Politics plumbed new depths during referendum campaign

The campaign on the Referendum about our membership of the European Union saw debate in the United Kingdom plumb depths it has not previously reached in your author’s 40 years of active involvement in politics. What’s more, it leaves the Leaders of the two largest Parliamentary Parties cut adrift from the support of a significant number of their Members of Parliament.

The Remain campaign, its reckless scaremongering damaging both the reputation of the Prime Minister and our stock market and currency, treated the electorate like simpletons, with insulting contempt for their concerns and fears.

The blatant threat of a punishment beating for the retired by reducing their pensions should they dare to vote Leave was a disgraceful, cowardly and under-hand tactic that had no place in our national discourse and can only have reduced still further the stature of both David Cameron and his Chancellor, George Osborne, in the eyes of the 80% of their Conservative grassroots activists who wanted us out of the European Union. And the knee-capping of hard-working families promised through significant tax rises in an Emergency Brexit Budget was a direct attack on the very people who put the Conservatives into office with a working majority in the House of Commons.

This column has always been clear that it supported our withdrawal from the European Union, but it has also been consistent that such a view was based upon the need to restore sovereignty to our Westminster Parliament which has been emasculated by the European Union, and by a considered view that our nation’s economic prospects are better, far better by rapidly developing trading links with the world outside the over-regulated, under-performing economy of the EU and its vulnerable single currency.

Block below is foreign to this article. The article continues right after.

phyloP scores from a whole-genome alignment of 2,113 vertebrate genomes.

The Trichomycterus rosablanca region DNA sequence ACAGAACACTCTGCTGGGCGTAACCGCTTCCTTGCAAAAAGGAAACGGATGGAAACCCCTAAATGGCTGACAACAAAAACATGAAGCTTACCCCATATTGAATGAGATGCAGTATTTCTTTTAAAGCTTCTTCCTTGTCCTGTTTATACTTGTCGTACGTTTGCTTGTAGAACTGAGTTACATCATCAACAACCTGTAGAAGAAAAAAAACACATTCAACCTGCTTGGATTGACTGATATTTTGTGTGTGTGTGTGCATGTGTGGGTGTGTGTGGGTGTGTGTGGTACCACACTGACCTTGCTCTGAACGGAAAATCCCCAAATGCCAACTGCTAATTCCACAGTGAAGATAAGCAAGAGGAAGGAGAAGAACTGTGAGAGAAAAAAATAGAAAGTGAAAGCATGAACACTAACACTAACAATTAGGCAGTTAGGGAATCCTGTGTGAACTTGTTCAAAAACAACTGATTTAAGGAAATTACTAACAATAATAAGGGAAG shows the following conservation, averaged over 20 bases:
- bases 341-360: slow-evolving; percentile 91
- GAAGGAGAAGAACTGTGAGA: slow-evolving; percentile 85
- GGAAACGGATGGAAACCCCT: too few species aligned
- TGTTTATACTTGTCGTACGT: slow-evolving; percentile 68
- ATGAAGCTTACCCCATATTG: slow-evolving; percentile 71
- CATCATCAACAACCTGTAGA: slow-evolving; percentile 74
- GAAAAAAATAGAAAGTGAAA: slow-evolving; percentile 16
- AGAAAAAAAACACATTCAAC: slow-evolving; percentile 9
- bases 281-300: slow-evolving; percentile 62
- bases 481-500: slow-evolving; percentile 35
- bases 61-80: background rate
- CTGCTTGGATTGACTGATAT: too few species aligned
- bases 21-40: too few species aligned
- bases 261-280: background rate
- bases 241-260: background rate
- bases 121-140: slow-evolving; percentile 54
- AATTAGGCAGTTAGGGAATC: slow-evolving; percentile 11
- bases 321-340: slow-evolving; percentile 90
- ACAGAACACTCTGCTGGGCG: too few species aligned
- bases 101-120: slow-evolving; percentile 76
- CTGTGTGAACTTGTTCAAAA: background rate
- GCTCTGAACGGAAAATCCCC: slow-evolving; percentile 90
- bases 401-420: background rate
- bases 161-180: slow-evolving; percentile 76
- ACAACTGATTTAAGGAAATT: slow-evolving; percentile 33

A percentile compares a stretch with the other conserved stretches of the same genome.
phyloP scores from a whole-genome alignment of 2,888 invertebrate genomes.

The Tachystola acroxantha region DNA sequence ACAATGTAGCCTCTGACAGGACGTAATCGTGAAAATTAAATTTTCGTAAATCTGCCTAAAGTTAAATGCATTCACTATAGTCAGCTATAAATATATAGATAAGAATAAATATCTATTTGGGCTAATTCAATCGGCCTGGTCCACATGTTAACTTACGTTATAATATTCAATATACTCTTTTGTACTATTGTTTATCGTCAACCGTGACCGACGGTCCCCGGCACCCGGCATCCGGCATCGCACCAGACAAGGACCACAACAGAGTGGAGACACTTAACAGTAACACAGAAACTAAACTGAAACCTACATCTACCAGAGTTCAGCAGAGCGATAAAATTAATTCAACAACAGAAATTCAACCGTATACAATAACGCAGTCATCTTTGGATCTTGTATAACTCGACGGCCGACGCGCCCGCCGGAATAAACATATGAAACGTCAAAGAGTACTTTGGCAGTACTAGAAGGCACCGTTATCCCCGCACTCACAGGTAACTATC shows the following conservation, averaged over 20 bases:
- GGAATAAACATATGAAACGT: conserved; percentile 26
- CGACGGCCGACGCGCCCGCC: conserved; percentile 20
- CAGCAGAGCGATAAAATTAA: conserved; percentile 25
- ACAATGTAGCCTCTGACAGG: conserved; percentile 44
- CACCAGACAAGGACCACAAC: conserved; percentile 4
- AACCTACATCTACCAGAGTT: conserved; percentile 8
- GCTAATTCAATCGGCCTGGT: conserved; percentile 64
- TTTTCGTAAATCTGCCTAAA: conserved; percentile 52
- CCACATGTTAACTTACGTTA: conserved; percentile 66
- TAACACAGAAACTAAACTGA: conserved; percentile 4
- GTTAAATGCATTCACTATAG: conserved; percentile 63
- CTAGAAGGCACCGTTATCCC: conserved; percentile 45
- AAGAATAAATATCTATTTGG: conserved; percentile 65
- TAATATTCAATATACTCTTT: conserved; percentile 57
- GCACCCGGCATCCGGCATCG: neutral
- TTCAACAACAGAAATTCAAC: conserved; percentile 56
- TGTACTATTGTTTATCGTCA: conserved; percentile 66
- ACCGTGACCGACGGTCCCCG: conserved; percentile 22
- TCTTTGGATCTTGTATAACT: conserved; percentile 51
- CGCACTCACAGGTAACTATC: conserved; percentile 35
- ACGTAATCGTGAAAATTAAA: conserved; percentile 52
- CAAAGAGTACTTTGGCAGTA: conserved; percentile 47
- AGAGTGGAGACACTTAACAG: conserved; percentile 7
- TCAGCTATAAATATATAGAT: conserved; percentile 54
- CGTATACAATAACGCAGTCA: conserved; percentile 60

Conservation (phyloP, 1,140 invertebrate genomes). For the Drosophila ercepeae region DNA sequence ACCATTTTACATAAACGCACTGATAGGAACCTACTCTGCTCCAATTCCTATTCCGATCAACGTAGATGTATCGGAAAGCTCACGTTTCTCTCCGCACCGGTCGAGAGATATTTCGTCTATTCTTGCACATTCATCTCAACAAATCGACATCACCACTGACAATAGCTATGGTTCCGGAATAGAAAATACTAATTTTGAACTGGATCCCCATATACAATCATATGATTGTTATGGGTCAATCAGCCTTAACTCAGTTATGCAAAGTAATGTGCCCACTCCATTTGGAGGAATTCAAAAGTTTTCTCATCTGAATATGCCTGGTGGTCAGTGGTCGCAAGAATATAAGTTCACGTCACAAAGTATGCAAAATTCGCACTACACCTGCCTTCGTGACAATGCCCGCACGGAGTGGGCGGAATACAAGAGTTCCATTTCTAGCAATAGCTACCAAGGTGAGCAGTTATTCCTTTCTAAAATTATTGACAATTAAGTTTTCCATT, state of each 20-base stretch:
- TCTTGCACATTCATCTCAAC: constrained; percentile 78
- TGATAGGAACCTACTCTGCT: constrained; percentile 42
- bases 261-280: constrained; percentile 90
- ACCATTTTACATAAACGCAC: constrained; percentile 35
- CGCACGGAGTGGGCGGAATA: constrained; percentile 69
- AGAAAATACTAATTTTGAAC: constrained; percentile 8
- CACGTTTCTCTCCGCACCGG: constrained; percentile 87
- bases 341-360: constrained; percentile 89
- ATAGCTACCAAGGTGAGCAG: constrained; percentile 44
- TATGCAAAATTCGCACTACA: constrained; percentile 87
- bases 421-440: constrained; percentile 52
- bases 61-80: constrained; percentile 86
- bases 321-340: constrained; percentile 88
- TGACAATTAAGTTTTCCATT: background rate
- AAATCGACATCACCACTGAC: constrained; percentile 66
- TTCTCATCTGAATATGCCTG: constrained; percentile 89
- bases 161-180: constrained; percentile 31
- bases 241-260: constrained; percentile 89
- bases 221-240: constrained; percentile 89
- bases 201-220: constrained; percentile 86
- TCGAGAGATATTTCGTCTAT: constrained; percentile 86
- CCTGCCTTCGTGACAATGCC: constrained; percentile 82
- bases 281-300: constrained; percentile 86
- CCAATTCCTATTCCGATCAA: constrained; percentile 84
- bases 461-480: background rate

What this column has consistently railed against is the virus of xenophobia with which Ukip infected the political life of this country by its irresponsible and, frankly, on occasion repugnant denigration of those who come to our country from overseas to work, to build lives for their families, taking the lowest paid jobs and keeping our public services going. That Government has not provided the infrastructure to cope is a failure of national policy, not a fault of those who come here. Successive Governments have consistently failed to deliver the new schools, hospitals and houses that have been so obviously required for decades.

For many it was necessary for noses to be held against the repugnant odours of borderline racism of some elements of the Leave campaign propaganda and messages.

Our political leaders on both sides of this debate took leave of their senses and allowed the genie of racism out of the bottle, insulted and belittled each other, scoffed at the intelligence of the electorate, demonised migrants, damaged our international reputation and divided our nation. This column hopes we never have to witness such a disgraceful political spectacle again.